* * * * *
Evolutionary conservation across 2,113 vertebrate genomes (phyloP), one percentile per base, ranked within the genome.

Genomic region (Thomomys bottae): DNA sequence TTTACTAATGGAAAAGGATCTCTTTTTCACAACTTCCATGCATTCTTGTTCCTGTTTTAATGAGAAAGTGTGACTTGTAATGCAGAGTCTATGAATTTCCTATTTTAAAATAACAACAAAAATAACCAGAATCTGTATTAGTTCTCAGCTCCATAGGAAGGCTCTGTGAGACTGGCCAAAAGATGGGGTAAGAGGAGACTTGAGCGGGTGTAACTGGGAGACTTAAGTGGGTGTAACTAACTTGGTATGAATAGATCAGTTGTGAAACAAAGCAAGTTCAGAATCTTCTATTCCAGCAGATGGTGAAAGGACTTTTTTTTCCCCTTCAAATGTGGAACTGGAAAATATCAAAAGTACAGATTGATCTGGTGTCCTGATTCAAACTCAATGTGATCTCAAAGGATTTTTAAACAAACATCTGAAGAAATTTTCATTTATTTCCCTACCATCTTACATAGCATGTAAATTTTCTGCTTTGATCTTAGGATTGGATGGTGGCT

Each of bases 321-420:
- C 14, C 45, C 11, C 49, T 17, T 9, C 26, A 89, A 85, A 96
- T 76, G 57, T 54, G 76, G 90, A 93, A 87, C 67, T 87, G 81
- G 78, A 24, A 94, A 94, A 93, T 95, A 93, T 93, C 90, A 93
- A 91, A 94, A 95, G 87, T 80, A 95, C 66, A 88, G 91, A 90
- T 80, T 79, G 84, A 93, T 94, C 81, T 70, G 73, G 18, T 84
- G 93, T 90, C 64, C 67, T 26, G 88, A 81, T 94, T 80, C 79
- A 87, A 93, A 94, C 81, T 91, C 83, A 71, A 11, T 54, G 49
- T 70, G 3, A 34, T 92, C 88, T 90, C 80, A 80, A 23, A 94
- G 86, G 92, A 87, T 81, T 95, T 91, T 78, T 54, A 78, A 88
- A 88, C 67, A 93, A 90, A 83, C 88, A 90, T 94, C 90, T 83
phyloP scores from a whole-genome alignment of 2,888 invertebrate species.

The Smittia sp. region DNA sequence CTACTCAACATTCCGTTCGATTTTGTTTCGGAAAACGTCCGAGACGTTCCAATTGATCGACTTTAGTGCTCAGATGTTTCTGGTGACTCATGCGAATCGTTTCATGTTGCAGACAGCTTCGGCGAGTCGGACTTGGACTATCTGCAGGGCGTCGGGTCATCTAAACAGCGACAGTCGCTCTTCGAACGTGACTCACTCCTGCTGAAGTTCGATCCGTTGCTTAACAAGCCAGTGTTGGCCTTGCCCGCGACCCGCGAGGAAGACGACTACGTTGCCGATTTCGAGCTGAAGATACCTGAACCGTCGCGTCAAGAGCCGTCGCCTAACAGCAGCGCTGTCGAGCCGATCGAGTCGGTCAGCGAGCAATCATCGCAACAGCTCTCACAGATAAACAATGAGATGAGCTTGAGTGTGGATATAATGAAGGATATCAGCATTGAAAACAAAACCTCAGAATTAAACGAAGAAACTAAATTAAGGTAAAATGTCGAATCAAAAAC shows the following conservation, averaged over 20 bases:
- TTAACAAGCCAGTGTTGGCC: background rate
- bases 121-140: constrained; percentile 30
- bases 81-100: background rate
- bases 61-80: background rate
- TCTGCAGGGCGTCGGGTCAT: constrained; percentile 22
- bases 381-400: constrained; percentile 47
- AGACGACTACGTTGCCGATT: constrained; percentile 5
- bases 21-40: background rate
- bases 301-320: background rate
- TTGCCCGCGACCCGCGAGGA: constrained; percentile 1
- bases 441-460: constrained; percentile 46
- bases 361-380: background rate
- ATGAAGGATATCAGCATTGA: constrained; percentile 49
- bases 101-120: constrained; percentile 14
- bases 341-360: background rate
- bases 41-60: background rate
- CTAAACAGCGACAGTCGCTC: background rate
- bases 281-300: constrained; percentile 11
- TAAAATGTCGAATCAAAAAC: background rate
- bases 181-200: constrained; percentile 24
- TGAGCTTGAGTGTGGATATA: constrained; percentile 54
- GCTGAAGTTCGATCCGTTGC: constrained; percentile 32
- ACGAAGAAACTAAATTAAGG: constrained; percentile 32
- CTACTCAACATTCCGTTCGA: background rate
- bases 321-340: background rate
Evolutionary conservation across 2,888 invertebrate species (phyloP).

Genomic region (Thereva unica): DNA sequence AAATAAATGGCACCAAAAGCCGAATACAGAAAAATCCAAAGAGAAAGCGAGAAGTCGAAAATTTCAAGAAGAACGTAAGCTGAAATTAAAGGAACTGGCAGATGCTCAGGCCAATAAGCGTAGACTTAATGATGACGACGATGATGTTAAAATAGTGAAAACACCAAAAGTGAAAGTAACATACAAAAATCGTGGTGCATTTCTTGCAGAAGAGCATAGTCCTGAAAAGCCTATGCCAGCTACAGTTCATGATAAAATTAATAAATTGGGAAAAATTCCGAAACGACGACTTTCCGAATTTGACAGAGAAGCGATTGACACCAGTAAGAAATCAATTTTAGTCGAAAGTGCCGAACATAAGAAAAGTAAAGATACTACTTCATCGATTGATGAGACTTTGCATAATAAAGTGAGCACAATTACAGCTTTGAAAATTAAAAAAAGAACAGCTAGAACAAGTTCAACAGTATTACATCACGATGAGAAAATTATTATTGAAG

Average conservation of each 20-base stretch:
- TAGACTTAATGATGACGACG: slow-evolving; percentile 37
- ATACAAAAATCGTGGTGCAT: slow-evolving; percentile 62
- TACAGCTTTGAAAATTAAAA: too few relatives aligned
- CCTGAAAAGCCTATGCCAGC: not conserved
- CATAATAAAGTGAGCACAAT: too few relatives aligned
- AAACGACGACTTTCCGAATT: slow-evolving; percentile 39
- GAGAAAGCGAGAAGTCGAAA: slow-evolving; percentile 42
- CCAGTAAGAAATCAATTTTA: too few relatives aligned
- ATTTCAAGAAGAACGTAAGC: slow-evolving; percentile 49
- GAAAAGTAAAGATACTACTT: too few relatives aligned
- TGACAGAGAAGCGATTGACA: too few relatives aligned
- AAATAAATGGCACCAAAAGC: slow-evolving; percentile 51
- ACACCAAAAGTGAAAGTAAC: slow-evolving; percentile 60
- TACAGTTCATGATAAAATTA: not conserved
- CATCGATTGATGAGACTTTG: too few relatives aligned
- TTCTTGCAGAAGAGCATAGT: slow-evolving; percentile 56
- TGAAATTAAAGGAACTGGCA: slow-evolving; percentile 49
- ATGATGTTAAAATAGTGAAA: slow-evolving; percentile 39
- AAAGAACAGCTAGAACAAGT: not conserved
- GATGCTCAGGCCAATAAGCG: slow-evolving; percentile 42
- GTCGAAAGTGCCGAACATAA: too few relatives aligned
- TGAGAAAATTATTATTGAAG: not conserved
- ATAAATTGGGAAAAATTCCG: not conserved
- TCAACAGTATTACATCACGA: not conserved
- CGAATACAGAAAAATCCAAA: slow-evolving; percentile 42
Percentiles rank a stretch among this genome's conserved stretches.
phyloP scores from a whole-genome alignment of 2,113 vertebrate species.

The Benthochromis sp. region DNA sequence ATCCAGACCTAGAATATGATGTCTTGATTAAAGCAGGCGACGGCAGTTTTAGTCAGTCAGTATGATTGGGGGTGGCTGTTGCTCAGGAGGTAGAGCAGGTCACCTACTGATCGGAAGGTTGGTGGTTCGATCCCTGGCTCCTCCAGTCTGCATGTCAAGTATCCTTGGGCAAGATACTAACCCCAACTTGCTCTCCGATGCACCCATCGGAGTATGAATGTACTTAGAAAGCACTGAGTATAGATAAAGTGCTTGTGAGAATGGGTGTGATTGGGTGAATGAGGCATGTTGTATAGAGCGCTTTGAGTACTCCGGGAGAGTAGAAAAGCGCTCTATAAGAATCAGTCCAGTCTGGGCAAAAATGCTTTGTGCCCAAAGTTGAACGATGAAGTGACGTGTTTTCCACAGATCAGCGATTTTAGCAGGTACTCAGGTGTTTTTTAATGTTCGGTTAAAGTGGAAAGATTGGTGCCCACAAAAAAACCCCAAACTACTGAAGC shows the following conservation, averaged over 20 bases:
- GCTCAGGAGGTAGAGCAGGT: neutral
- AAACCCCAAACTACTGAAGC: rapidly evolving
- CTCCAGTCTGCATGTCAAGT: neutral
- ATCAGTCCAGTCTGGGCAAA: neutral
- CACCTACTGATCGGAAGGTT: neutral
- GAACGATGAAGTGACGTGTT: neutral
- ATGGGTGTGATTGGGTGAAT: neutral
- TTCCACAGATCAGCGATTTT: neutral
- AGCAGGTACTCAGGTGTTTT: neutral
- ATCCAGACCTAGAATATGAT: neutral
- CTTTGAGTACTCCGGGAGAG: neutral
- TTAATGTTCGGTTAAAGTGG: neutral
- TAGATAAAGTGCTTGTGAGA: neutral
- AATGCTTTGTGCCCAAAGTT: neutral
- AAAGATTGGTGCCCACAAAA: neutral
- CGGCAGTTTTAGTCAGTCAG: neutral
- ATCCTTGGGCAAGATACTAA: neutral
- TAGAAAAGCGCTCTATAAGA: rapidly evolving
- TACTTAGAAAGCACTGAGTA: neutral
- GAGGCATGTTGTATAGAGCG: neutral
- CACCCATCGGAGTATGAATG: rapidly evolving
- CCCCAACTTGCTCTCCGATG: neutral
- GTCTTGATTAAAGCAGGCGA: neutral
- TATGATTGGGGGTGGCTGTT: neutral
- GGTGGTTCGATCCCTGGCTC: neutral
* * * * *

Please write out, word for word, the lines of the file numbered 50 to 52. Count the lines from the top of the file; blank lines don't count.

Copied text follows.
- GAGAAAGCGAGAAGTCGAAA: slow-evolving; percentile 42
- CCAGTAAGAAATCAATTTTA: too few relatives aligned
- ATTTCAAGAAGAACGTAAGC: slow-evolving; percentile 49